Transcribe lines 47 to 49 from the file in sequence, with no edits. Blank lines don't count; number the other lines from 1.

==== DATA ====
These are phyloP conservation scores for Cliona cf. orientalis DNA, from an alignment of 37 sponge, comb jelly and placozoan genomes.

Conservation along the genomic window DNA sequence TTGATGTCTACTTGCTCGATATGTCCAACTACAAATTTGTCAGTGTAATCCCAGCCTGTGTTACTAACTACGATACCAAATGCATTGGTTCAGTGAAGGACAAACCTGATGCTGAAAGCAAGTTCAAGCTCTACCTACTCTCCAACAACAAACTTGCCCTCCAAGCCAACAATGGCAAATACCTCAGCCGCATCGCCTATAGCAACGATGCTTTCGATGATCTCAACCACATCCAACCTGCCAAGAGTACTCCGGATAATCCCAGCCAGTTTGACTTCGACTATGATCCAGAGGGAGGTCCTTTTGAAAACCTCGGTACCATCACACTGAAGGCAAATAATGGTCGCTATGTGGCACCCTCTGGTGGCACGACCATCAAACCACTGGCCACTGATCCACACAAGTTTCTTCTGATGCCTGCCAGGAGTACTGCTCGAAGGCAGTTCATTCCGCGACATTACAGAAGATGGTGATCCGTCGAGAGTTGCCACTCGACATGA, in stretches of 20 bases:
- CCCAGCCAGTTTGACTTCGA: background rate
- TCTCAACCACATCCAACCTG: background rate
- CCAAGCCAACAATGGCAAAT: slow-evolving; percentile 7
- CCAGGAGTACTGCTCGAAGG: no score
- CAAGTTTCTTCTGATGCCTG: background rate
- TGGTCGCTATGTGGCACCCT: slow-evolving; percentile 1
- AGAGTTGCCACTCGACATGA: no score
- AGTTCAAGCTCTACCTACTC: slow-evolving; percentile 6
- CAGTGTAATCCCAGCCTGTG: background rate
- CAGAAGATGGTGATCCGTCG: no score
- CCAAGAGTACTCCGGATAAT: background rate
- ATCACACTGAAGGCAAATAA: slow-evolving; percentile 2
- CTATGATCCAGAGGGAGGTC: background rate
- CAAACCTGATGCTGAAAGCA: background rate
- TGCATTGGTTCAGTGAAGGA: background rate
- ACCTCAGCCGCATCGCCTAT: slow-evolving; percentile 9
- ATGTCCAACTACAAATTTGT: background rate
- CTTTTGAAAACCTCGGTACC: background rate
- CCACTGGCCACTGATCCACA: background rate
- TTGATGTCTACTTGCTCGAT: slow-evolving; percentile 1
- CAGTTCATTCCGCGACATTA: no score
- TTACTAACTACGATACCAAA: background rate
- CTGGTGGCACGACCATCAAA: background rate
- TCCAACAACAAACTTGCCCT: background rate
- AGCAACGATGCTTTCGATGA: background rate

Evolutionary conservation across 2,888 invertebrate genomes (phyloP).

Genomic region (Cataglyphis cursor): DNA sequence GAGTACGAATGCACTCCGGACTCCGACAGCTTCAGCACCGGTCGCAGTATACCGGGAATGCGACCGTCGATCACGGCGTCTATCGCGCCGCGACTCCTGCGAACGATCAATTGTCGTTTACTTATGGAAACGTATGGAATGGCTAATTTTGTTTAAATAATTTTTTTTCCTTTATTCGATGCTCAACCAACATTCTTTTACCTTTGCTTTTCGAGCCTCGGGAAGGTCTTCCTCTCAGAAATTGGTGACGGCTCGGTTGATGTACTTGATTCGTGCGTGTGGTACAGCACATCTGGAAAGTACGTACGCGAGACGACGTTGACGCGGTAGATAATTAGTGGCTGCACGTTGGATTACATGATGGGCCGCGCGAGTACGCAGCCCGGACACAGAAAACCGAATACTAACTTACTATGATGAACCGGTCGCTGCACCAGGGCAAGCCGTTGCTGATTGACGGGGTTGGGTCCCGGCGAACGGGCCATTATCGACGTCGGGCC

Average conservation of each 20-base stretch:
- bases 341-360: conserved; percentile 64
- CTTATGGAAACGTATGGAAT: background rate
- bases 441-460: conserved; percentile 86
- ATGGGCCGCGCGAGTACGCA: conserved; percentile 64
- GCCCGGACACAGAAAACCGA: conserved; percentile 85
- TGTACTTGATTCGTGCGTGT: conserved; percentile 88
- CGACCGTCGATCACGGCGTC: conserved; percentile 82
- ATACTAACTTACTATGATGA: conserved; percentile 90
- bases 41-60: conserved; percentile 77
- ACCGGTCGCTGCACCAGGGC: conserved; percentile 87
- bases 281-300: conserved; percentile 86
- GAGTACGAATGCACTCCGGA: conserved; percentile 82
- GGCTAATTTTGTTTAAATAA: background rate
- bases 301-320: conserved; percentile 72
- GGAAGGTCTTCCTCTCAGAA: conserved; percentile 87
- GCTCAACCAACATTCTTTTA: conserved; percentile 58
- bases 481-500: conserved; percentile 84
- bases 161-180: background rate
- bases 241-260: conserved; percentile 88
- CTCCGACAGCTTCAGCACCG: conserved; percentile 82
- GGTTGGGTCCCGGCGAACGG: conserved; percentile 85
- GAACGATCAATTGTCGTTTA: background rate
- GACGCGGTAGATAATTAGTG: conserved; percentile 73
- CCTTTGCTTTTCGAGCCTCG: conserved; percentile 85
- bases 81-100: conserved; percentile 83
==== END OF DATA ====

- bases 481-500: conserved; percentile 84
- bases 161-180: background rate
- bases 241-260: conserved; percentile 88